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Kmart Corp. reported Tuesday it lost $99 million in the first quarter, suffering large costs related to selling most of its stake in the Thrifty PayLess Holdings Inc. drug store chain.

The loss for the quarter ended May 1 amounted to 21 cents a share, compared with a loss of $28 million, or 6 cents a share, in the first quarter of 1995.Sales were up nearly 2 percent at $7.58 billion, compared with $7.44 billion last year. The nation's No. 3 retailer said sales were hurt by having fewer stores and by cold weather during the quarter.

Kmart's loss was widened by $61 million, or 13 cents a share, due to the Thrifty Payless sale and the re-evaluation of its remaining holdings in the chain.

Without the charge, Kmart would have lost $38 million, or 8 cents a share.

The results were slightly better than Wall Street expected, said L. Wayne Hood, a retail analyst with Prudential Securities Inc. in Atlanta.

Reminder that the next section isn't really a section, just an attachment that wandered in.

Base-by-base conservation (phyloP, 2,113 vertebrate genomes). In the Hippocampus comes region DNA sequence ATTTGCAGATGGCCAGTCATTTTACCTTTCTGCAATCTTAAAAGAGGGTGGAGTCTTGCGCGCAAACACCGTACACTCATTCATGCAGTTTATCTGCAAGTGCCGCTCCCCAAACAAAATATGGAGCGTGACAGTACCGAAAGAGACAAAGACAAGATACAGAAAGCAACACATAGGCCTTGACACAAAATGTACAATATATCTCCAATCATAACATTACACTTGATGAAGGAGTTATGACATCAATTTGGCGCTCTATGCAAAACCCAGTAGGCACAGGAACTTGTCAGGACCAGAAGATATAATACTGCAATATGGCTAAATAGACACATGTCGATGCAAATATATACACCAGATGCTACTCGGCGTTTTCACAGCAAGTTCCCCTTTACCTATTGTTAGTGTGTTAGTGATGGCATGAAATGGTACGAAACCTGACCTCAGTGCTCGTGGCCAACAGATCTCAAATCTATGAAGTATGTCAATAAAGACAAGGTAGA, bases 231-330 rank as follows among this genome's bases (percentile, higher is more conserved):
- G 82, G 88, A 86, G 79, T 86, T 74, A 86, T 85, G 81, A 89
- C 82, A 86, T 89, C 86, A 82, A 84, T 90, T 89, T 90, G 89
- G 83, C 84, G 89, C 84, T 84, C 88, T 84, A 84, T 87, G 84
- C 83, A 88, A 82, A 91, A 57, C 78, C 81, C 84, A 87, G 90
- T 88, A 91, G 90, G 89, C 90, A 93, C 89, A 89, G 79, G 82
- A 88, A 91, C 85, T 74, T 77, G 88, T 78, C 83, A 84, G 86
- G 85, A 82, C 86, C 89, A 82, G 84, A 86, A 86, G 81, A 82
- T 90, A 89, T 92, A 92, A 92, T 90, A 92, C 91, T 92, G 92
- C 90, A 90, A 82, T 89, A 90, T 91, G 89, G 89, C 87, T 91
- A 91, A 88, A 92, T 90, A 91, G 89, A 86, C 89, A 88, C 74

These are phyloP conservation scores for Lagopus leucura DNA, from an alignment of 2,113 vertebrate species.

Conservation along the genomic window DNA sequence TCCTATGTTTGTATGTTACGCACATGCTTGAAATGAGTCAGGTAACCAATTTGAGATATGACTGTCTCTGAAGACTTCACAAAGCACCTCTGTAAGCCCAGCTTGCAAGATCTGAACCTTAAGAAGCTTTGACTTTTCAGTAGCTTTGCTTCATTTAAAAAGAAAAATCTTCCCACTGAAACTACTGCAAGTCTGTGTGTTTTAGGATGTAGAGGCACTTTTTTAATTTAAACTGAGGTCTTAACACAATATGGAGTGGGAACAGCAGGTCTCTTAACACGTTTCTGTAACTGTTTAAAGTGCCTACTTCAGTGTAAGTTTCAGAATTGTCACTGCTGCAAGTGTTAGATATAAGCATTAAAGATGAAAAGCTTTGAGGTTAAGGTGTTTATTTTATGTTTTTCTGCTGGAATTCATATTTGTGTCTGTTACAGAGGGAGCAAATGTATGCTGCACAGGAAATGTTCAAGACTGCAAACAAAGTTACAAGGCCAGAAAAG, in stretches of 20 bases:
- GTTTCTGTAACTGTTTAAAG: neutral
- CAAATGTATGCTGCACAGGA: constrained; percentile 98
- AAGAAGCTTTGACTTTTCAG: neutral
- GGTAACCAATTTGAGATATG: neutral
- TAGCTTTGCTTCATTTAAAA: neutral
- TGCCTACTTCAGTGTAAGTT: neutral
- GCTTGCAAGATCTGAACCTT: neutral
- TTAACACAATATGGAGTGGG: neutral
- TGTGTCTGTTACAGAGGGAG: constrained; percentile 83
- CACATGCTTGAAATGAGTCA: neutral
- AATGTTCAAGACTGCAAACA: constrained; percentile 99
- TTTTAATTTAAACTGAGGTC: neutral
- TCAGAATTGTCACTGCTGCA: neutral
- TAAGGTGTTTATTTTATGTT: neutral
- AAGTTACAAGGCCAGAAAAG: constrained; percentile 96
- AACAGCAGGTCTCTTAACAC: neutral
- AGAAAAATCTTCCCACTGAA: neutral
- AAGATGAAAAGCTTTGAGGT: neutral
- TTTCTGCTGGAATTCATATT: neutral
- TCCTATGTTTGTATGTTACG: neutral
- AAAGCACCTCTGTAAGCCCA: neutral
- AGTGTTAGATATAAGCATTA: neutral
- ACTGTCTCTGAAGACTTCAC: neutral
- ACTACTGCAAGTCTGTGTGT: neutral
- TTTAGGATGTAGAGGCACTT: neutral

The company's stock was up 121/2 cents at $10.25 a share this morning on the New York Stock Exchange.

Chairman Floyd Hall said Kmart made improvements in cutting expenses, largely through the closing of unproductive stores and the sale of its auto service business.

Analyst Ron Petrie of Roney & Co. in Detroit said he expects Kmart to make a comeback later this year.

"They have obviously been focusing on improvement as much as anybody in the industry in the last year," he said. "I think they're going to surprise people this year."

Kmart has been struggling for years against more efficient discounters, such as No. 1 Wal-Mart Stores Inc. and the Target chain of Dayton Hudson Corp. In a drastic cost-cutting program, Kmart closed hundreds of stores, laid off thousands of employees and sold most of its subsidiaries in the past few years.

Troy, Mich.-based Kmart has 2,159 discount stores and 167 Builders Square home-improvement stores in the United States, as well as 134 discount stores overseas. It is the nation's third-largest retailer behind Wal-Mart and Sears.